“Take my yoke upon you. Let me teach you, because I am humble and gentle at heart, and you will find rest for your souls.” –Matthew 11:29
This week, I discovered that a friend ‘unfriended’ me on Facebook. Oh, it didn’t surprise me. Not really. While we knew and liked each other years ago, geographical distance had taken its toll on our lives. We rarely had seen each other outside of church when we lived in the same state; but I truly had thought of her as a kindred spirit when it came to family and passion for God. I knew we didn’t agree on much politically, and perhaps interpreted certain Bible verses from different angles; however, none of that mattered to me, because those differences didn’t define who she is to me. She has gone toe to toe with me on some of my more political comments. She challenged and engaged me with scripture. She encouraged me to use my writing for good and not evil. It appears that I crossed a line in my views that she could no longer tolerate. Apparently, she didn’t share the same attitude that what makes us different makes us interesting.
So, she did what has become the schoolyard snub and ‘unfriended’ me.
I don’t know that she hates me (that would be un-Christian); but if she secretly reviles me for my views, I’m not offended. I’ve been hated and reviled before–at times, even I can admit it was justified. Because I’ve always loved words, and especially creating them on blank canvasses, words tend to get me into trouble. Being an extrovert, words flow out of my mouth, often before I think through the thoughts. So, I have apologized time and again and will continue to apologize, I’m sure. However, I don’t ask anyone to apologize for their opinions and I offer no apology for mine. I do offer a seat in my home for discussion–even heated discussion–without fear of shame or rejection. Don’t put me up on a pedestal. I can be more sophomoric than the next person (and I have a few friends who can attest to the lengths of my immaturity); but in situations of differing philosophies, ideologies and interpretations, I am broad-minded and tough-skinned. I don’t think my friend will invite me to share her table any time soon. Too bad, because I still make her mother-in-law’s sweet potato casserole for Thanksgiving every year–delicious!
In reflecting on my friend’s snub, I wondered why it bothered me so much. I don’t often get caught up in rejection–not that it doesn’t bother me at all; but rejection isn’t one of my prominent insecurities or issues. So, as I sat with my feelings of loneliness, my thoughts turned to Syria, Egypt, Israel/Palestine, America and all the dead-in-the-water negotiations our world has tried to garner diplomatically. If ‘friends’ can’t get along with differing views, is it possible to expect national leaders to act reasonably? If only ‘they’ could see ‘our’ point rationally. Surely, we can talk it out and break the cycles of tyranny, oppression and revenge. Surely, people (especially leaders) want good for their people and the rest of the world. Surely, national leaders envision the consequences of their actions. Surely, people want to eradicate evil in our world. Except that most people don’t admit we have to eradicate that evil from within ourselves, and not others, first. Part of the problem we face is that we want to see humility in the person we face, while we keep our own pride. Do you see that in leaders like Assad who defiantly assert their power regardless of whether their actions are humane or sane?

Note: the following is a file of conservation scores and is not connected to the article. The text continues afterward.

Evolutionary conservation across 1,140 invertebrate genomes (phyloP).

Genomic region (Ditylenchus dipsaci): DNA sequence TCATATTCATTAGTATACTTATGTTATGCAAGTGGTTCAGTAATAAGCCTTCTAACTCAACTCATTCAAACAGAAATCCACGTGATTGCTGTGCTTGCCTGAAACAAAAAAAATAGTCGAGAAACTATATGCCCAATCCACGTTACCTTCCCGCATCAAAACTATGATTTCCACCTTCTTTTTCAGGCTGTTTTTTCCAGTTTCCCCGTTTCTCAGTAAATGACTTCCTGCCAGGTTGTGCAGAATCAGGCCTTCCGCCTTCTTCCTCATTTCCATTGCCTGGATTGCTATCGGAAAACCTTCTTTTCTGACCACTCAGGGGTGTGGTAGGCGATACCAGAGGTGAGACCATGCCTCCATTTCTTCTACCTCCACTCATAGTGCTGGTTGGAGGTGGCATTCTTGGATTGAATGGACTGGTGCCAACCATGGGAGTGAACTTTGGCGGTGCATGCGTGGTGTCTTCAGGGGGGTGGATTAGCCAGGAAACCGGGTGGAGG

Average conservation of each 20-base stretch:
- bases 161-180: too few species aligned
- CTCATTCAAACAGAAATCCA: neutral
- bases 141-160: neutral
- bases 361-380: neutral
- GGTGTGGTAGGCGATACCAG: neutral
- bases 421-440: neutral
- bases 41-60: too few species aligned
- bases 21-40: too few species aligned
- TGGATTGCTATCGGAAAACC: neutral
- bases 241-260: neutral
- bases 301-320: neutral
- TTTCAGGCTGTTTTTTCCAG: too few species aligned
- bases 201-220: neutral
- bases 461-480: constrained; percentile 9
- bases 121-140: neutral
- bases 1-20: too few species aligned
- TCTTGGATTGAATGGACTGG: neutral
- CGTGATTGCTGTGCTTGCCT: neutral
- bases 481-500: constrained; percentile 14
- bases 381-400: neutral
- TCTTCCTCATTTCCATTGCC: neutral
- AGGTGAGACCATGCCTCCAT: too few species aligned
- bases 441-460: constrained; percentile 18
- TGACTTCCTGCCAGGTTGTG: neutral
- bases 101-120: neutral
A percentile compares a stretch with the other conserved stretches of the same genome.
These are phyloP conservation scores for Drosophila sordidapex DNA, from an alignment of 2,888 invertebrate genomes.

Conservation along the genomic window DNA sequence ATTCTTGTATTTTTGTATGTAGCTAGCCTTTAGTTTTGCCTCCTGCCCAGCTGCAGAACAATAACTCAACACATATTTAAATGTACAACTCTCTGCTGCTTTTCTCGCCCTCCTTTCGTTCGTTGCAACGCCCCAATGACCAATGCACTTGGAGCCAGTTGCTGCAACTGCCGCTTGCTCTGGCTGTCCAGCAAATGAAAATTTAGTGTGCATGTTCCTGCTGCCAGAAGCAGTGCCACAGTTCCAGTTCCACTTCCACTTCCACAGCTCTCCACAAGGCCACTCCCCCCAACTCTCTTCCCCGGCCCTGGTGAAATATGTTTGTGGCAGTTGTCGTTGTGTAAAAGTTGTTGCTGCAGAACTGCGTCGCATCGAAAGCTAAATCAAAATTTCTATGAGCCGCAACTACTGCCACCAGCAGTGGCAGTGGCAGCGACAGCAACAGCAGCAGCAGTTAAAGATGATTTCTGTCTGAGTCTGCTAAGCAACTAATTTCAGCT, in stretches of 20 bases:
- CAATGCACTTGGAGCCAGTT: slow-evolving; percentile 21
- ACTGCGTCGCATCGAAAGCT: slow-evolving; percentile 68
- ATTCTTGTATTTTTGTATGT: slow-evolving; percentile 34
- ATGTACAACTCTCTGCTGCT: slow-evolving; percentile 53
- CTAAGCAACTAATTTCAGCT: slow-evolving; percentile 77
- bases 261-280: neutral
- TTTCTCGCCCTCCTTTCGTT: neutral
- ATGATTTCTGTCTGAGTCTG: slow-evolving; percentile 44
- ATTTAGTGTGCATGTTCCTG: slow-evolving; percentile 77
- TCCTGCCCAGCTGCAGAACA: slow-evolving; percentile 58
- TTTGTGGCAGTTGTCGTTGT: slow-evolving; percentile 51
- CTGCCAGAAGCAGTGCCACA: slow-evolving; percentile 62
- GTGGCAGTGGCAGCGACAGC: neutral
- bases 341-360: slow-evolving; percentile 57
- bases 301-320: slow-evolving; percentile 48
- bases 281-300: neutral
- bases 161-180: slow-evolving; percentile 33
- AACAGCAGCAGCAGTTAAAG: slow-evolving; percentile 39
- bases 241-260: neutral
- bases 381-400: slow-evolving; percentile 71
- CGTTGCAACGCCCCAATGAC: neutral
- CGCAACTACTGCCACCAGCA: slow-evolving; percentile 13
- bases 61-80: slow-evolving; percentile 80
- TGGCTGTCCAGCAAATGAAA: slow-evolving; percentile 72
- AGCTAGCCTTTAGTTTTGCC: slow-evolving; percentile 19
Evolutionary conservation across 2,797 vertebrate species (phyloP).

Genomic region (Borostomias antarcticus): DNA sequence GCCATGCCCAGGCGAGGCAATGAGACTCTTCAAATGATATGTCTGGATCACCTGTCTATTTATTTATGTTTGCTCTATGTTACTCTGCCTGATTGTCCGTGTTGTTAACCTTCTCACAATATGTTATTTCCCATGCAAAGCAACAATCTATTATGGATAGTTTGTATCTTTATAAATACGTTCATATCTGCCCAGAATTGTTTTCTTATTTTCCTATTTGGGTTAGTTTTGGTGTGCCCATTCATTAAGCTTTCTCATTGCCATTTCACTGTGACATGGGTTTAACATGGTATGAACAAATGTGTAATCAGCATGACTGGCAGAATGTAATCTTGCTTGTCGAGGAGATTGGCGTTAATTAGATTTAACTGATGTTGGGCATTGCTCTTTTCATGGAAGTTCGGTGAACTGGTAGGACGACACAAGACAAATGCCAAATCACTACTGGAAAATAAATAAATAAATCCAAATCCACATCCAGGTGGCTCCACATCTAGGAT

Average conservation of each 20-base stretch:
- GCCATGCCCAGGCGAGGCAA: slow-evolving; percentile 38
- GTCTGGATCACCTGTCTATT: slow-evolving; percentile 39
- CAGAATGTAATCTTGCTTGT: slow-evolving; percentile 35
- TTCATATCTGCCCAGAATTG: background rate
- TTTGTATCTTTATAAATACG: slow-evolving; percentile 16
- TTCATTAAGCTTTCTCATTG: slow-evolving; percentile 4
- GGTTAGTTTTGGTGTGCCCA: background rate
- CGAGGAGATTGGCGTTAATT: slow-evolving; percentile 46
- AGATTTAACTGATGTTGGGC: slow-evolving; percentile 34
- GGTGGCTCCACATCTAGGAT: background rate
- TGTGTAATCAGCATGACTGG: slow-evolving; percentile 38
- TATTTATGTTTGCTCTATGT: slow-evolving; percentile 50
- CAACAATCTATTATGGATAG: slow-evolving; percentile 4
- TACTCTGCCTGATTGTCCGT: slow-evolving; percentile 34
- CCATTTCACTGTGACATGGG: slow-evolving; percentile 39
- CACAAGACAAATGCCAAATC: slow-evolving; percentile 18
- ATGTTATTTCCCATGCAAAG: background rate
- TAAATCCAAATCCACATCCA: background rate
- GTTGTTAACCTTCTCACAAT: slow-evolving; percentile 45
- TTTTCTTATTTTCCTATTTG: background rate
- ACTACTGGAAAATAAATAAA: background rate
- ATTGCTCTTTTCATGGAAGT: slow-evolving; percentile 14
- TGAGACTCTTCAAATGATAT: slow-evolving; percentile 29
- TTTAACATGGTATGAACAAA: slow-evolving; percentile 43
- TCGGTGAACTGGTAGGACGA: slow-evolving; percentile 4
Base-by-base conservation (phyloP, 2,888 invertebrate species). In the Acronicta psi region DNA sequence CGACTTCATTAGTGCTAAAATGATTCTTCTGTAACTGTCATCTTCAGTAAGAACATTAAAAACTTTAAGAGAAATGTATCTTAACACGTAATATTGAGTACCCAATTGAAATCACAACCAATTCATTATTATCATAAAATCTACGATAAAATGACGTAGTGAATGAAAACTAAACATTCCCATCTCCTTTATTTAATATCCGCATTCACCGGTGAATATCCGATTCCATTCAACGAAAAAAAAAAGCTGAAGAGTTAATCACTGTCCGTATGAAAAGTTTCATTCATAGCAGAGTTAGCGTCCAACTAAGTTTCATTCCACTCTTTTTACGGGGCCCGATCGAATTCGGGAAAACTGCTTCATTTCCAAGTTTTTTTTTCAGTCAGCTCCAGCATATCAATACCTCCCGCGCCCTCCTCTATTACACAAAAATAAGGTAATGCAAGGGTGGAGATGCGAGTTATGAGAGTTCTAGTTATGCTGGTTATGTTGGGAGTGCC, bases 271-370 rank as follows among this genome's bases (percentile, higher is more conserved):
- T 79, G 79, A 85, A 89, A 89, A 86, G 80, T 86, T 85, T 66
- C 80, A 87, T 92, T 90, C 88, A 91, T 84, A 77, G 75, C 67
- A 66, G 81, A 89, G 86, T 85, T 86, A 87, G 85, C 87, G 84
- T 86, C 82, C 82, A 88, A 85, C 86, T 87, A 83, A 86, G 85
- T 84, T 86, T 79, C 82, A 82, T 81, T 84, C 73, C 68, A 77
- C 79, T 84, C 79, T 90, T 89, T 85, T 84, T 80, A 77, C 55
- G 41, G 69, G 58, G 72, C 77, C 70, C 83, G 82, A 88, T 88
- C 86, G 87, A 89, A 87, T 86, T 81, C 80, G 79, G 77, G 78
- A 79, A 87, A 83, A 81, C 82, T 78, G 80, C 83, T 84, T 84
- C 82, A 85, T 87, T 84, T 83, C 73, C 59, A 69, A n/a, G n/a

I remember conversations in our last presidential election and all the issues debated privately and publicly. At one point, I stopped caring about the issues and said that I was tired of arrogant men. I would vote for a person with some humility. My candidate didn’t come close to winning. In our schoolyard tussles, aren’t pride, arrogance, superiority and power the driving forces? If we can’t stop our own selfishness, how can we hope to eradicate global selfishness? It always begins with us.
As I follow-up with Pope Francis’ encouragement for people of all faiths to fast and pray this weekend for Syria, the Middle East and the rest of the world, my heart prays for humility in our global leaders, humility in our spiritual leaders, humility in my own heart. Humility is the foundation for understanding another point of view. Humility creates an atmosphere of negotiation. Humility begets flexibility, kindness and reasonableness. Humility won’t allow one-upmanship and doesn’t do anything to teach “them” a lesson.
And I find that as I exercise these ancient traditions of prayer and fasting, my own heart softens toward my friend. My knee-jerk reaction to reject her at a higher level and ‘block’ her on Facebook (because that would really show her) loses its power and I can let go of the hurt. I begin to realize that if all of us would take time to regularly humble ourselves, we really can affect change in our world–end hunger, global warming, genocides, sex-trades, prejudice and hate crimes–because the problems our world faces are problems in our own hearts. The more we find our own selfishness unacceptable, the better chance we have of electing officials who have done the same, the better the chance that we will work together to find answers that don’t include weapons of mass destruction.
For my part, I humbly offer a seat at the table for my friend’s point of view. Because I still believe that our differences make us interesting, and we need those differences to help us see the whole picture–and not just our own little corner.
Have you experienced the power of humility either in yourself or through a leader? What are some other traits that you appreciate in relationships?